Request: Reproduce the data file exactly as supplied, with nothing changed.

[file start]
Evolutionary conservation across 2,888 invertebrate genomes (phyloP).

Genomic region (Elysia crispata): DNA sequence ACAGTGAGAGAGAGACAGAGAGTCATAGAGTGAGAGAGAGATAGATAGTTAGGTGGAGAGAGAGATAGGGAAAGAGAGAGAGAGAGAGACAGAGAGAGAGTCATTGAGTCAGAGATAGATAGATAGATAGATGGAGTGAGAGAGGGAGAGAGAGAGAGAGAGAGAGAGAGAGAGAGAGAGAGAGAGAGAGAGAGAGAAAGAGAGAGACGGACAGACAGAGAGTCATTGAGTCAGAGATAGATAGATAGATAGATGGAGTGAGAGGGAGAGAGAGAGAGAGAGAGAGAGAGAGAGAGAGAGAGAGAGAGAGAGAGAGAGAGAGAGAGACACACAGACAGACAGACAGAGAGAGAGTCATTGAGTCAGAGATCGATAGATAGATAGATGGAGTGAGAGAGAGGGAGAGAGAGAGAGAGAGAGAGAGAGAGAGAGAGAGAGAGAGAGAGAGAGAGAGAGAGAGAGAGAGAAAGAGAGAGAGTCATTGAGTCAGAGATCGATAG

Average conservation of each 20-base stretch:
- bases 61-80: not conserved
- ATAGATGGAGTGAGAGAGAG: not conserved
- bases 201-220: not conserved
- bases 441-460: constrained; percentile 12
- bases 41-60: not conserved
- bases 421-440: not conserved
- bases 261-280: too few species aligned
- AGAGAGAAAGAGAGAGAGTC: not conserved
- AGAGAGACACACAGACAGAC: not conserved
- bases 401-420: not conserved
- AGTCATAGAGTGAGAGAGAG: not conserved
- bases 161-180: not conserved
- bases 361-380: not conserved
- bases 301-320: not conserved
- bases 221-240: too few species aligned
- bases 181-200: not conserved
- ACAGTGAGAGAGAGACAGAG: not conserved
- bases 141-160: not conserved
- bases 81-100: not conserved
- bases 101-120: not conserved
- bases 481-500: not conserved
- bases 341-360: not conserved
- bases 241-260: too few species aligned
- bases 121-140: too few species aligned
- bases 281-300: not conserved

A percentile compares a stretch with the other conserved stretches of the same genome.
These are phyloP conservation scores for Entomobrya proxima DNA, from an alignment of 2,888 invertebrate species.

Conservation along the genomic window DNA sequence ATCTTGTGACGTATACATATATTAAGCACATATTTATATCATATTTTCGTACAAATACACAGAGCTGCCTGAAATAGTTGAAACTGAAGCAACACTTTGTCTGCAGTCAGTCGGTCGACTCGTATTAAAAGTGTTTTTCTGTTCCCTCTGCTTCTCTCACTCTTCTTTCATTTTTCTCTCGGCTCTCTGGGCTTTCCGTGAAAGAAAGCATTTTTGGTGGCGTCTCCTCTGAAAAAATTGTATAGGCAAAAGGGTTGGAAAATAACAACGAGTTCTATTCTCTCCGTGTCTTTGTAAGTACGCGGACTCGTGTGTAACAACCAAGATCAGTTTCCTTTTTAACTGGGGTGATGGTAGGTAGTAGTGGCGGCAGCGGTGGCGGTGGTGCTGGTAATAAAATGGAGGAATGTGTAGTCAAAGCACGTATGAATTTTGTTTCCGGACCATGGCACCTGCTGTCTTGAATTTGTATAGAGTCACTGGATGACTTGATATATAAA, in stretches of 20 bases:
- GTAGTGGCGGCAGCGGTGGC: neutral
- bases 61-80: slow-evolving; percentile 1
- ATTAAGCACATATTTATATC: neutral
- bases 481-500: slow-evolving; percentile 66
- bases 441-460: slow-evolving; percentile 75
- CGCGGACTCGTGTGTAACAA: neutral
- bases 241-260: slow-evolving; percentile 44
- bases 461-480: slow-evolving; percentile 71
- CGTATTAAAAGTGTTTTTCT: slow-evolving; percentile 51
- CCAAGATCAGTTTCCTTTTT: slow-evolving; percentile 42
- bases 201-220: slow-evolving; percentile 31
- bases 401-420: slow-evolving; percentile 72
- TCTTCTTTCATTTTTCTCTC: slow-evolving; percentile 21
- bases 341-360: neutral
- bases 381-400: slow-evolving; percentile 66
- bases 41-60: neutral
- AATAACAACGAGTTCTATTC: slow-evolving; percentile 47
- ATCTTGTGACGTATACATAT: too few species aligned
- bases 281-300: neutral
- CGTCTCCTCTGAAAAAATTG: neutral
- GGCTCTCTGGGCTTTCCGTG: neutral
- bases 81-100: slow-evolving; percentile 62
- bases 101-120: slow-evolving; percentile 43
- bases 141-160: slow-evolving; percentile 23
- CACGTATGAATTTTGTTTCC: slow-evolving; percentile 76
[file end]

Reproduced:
Evolutionary conservation across 2,888 invertebrate genomes (phyloP).

Genomic region (Elysia crispata): DNA sequence ACAGTGAGAGAGAGACAGAGAGTCATAGAGTGAGAGAGAGATAGATAGTTAGGTGGAGAGAGAGATAGGGAAAGAGAGAGAGAGAGAGACAGAGAGAGAGTCATTGAGTCAGAGATAGATAGATAGATAGATGGAGTGAGAGAGGGAGAGAGAGAGAGAGAGAGAGAGAGAGAGAGAGAGAGAGAGAGAGAGAGAGAAAGAGAGAGACGGACAGACAGAGAGTCATTGAGTCAGAGATAGATAGATAGATAGATGGAGTGAGAGGGAGAGAGAGAGAGAGAGAGAGAGAGAGAGAGAGAGAGAGAGAGAGAGAGAGAGAGAGAGAGACACACAGACAGACAGACAGAGAGAGAGTCATTGAGTCAGAGATCGATAGATAGATAGATGGAGTGAGAGAGAGGGAGAGAGAGAGAGAGAGAGAGAGAGAGAGAGAGAGAGAGAGAGAGAGAGAGAGAGAGAGAGAGAGAAAGAGAGAGAGTCATTGAGTCAGAGATCGATAG

Average conservation of each 20-base stretch:
- bases 61-80: not conserved
- ATAGATGGAGTGAGAGAGAG: not conserved
- bases 201-220: not conserved
- bases 441-460: constrained; percentile 12
- bases 41-60: not conserved
- bases 421-440: not conserved
- bases 261-280: too few species aligned
- AGAGAGAAAGAGAGAGAGTC: not conserved
- AGAGAGACACACAGACAGAC: not conserved
- bases 401-420: not conserved
- AGTCATAGAGTGAGAGAGAG: not conserved
- bases 161-180: not conserved
- bases 361-380: not conserved
- bases 301-320: not conserved
- bases 221-240: too few species aligned
- bases 181-200: not conserved
- ACAGTGAGAGAGAGACAGAG: not conserved
- bases 141-160: not conserved
- bases 81-100: not conserved
- bases 101-120: not conserved
- bases 481-500: not conserved
- bases 341-360: not conserved
- bases 241-260: too few species aligned
- bases 121-140: too few species aligned
- bases 281-300: not conserved

A percentile compares a stretch with the other conserved stretches of the same genome.
These are phyloP conservation scores for Entomobrya proxima DNA, from an alignment of 2,888 invertebrate species.

Conservation along the genomic window DNA sequence ATCTTGTGACGTATACATATATTAAGCACATATTTATATCATATTTTCGTACAAATACACAGAGCTGCCTGAAATAGTTGAAACTGAAGCAACACTTTGTCTGCAGTCAGTCGGTCGACTCGTATTAAAAGTGTTTTTCTGTTCCCTCTGCTTCTCTCACTCTTCTTTCATTTTTCTCTCGGCTCTCTGGGCTTTCCGTGAAAGAAAGCATTTTTGGTGGCGTCTCCTCTGAAAAAATTGTATAGGCAAAAGGGTTGGAAAATAACAACGAGTTCTATTCTCTCCGTGTCTTTGTAAGTACGCGGACTCGTGTGTAACAACCAAGATCAGTTTCCTTTTTAACTGGGGTGATGGTAGGTAGTAGTGGCGGCAGCGGTGGCGGTGGTGCTGGTAATAAAATGGAGGAATGTGTAGTCAAAGCACGTATGAATTTTGTTTCCGGACCATGGCACCTGCTGTCTTGAATTTGTATAGAGTCACTGGATGACTTGATATATAAA, in stretches of 20 bases:
- GTAGTGGCGGCAGCGGTGGC: neutral
- bases 61-80: slow-evolving; percentile 1
- ATTAAGCACATATTTATATC: neutral
- bases 481-500: slow-evolving; percentile 66
- bases 441-460: slow-evolving; percentile 75
- CGCGGACTCGTGTGTAACAA: neutral
- bases 241-260: slow-evolving; percentile 44
- bases 461-480: slow-evolving; percentile 71
- CGTATTAAAAGTGTTTTTCT: slow-evolving; percentile 51
- CCAAGATCAGTTTCCTTTTT: slow-evolving; percentile 42
- bases 201-220: slow-evolving; percentile 31
- bases 401-420: slow-evolving; percentile 72
- TCTTCTTTCATTTTTCTCTC: slow-evolving; percentile 21
- bases 341-360: neutral
- bases 381-400: slow-evolving; percentile 66
- bases 41-60: neutral
- AATAACAACGAGTTCTATTC: slow-evolving; percentile 47
- ATCTTGTGACGTATACATAT: too few species aligned
- bases 281-300: neutral
- CGTCTCCTCTGAAAAAATTG: neutral
- GGCTCTCTGGGCTTTCCGTG: neutral
- bases 81-100: slow-evolving; percentile 62
- bases 101-120: slow-evolving; percentile 43
- bases 141-160: slow-evolving; percentile 23
- CACGTATGAATTTTGTTTCC: slow-evolving; percentile 76